A new National Vetting Center is being established pursuant to National Security Presidential Memorandum 9, signed by President Trump on February 6. The Center will coordinate the way agencies use biographic, biometric, and other data used to vet applicants for visas, admission to the United States, and immigration benefits, and in enforcement and removal (deportation) actions. The Center will be housed within the Department of Homeland Security (DHS). Continue reading “National Vetting Center Established by Trump Administration”
U.S. Secretary of State Rex Tillerson sent four cables to consular officers between Mar. 10 and 17 with preliminary instructions for stricter vetting of U.S. visa applicants. The cables emphasize that “all visa decisions are national security decisions” and that additional screening may “may cause interview appointment backlogs to rise.” Continue reading “Client Alert: State Dep’t Begins Stricter Vetting of Visa Applicants”
President Trump has signed a revised Executive Order on “Protecting the Nation from Foreign Terrorist Entry into the United States.” It goes into effect March 16. The ban fails to address the original version’s flaws and its thinly veiled scapegoating of Muslims and refugees. Continue reading “President Trump Signs Revised Executive Order on “Protecting the Nation from Foreign Terrorist Entry””
Enforcement and interpretation of President Trump’s Executive Order (EO) on “Protecting the Nation from Terrorist Attacks by Foreign Nationals” are evolving rapidly, so check back here for updates.
2017-02-16: The Trump administration plans to unveil a revised EO on immigration next week and rescind the president’s initial travel ban, which has been entrenched in legal battles throughout the country, as reported in The Hill. President Trump said during a news conference on Thursday that he would unveil a more tailored travel ban “next week sometime.” The U.S. Department of Justice similarly informed the U.S. Court of Appeals for the Ninth Circuit, in the Washington v. Trump litigation: “Rather than continuing this litigation, the President intends in the near future to rescind the Order and replace it with a new, substantially revised Executive Order to eliminate what the panel erroneously thought were constitutional concerns.”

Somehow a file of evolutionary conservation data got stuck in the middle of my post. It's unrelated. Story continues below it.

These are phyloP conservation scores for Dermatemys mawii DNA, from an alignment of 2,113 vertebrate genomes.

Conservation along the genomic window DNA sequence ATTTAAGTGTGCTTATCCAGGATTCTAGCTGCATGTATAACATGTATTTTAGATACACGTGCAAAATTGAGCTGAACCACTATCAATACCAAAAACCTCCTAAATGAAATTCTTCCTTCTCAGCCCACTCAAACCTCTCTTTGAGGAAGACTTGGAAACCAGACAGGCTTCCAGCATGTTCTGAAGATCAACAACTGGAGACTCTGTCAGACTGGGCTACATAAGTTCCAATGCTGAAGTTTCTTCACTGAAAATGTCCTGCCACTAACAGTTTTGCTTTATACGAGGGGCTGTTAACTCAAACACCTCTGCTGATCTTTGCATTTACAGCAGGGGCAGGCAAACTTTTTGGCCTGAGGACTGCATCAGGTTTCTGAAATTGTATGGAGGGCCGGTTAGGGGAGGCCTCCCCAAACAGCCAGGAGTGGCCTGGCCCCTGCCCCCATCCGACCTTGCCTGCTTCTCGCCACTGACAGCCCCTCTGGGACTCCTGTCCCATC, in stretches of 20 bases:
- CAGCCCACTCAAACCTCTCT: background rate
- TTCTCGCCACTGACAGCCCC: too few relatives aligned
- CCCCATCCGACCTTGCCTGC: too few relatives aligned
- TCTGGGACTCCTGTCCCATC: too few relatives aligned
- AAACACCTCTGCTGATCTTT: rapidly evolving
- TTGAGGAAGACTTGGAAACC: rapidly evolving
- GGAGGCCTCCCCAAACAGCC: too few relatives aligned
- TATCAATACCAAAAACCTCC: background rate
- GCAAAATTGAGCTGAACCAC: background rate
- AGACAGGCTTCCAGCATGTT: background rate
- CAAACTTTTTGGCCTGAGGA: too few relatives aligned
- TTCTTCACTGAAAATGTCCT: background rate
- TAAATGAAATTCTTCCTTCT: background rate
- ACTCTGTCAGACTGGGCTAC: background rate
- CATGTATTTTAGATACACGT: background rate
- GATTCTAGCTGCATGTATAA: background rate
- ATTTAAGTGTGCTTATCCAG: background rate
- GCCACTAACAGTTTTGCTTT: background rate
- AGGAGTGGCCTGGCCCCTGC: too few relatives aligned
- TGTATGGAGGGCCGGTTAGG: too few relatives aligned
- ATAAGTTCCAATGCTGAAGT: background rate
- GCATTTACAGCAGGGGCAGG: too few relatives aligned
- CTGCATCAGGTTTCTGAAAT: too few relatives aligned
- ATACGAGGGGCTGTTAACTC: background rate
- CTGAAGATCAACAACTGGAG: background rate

2017-02-09: The U.S. Court of Appeals for the Ninth Circuit has denied the government’s motion for stay of the district court’s temporary restraining order (TRO). Translation: The TRO suspending implementation of the EO remains in place. The government may appeal to the U.S. Supreme Court. Continue reading “Trump’s Executive Order on “Protecting the Nation from Terrorist Attacks by Foreign Nationals”: Latest News and Summary”
A leaked, unsigned copy of President Trump’s Executive Order on Protecting the Nation from Terrorist Attacks by Foreign Nationals. The order takes the following steps, among others: Continue reading “President Trump to Issue Executive Order on “Protecting the Nation from Terrorist Attacks by Foreign Nationals””
Judge Richard Posner of the U.S. Court of Appeals for the Seventh Circuit is perhaps the most-cited legal scholar of the twentieth century. His reputations for brilliance and for rudeness are both on display in his concurring opinion in Arias v. Lynch (7th Cir. 2016). Continue reading “Crimes Involving Moral Turpitude: Judge Posner’s Blistering Concurrence in Arias v. Lynch (7th Cir. 2016)”
Did you think the Cold War was over? The U.S. Immigration and Nationality Act still makes ineligible for permanent residence and citizenship certain persons who have been members of or affiliated with the Communist Party. The Chinese Communist Party (CCP) has some 80 million members, so this ground of ineligibility is a key issue for immigration lawyers representing Chinese clients.